We’re back safe and sound, enjoying the novelty of hot and cold running water, power and reliable internet. I’m back at the day job; Dave is happily sorting through his one thousand plus wildlife photos down to a respectable number that we can inflict them on our friends.
So what did I achieve on my Madventure?
It didn’t turn out at all how I had anticipated. On reflection it was perhaps rather arrogant of me to think that I could go for two weeks and help in the pharmacy as a spare pair of hands. I did my best to promote pharmacy as a profession beyond that of just supply both within Queens and the School of Pharmacy, and get the ball rolling about including pharmacists as part of the whole health care team. I thoroughly enjoyed giving the talks to the medical and pharmacy students, and meeting young pharmacists just starting their careers. I certainly intend to support Monalisa and Dina as much as I can from the UK and as per their requests, hopefully link them up with hospital pharmacists and schools of pharmacy.
I met with the School of Nursing (KCN) so that if we are successful with the Quadrennial Bid, we’ve sorted out the best lines of communication. They’ve agreed to send photos, regular semester updates, and progress reports from the nurses themselves as to how they feel they are getting on. That way we should be able to see on a personal level, the impact this training will have on the care of sick children.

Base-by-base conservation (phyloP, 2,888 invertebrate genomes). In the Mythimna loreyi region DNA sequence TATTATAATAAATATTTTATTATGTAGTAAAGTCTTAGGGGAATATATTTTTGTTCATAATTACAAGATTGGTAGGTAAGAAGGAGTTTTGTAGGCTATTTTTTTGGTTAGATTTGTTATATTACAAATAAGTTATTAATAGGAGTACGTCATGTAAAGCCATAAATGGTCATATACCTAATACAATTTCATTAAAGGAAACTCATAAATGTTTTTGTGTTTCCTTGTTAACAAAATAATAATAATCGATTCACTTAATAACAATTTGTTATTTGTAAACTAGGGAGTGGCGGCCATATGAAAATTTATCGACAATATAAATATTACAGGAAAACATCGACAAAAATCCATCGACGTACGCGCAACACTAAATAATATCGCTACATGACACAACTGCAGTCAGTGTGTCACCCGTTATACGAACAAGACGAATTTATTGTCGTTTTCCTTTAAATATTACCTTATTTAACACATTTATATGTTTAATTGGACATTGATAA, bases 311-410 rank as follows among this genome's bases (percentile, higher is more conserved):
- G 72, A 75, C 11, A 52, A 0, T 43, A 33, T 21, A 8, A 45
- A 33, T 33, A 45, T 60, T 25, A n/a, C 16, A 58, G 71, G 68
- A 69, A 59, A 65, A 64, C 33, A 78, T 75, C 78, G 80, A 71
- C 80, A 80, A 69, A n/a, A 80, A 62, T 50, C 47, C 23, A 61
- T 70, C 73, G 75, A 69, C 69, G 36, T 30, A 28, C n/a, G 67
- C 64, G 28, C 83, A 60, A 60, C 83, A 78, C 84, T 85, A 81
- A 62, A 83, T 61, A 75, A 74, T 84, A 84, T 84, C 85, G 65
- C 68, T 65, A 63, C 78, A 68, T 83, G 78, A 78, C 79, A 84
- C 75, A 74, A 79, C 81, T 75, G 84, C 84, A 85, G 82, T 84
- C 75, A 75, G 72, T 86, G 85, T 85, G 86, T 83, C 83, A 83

Chisoma is the only nurse in the entire of Queens with a higher qualification in child health (MSc) and acts as Matron. Neil Kennedy feels that she has been instrumental in improving nursing standards and with more nurses at B.Sc level, staff can be educated and empowered to make decisions without the doctors. They are with the children 24 hours a day where as doctors only see them for about 2 hours on the ward rounds. Nurses with basic grade qualifications have little appreciation of the urgency required and tend to use adult ways on children.
I had a great time with SI Blantyre, cementing our friendship link. Like the members of my club, they are an amazing group of women. Through them I learnt a lot about how disadvantaged girls and women in Malawi can be supported to improve their life chances.
So maybe my Madventure was not so much about what I achieved but what I learnt.
Sharon back at work ploughing through hundreds of emails!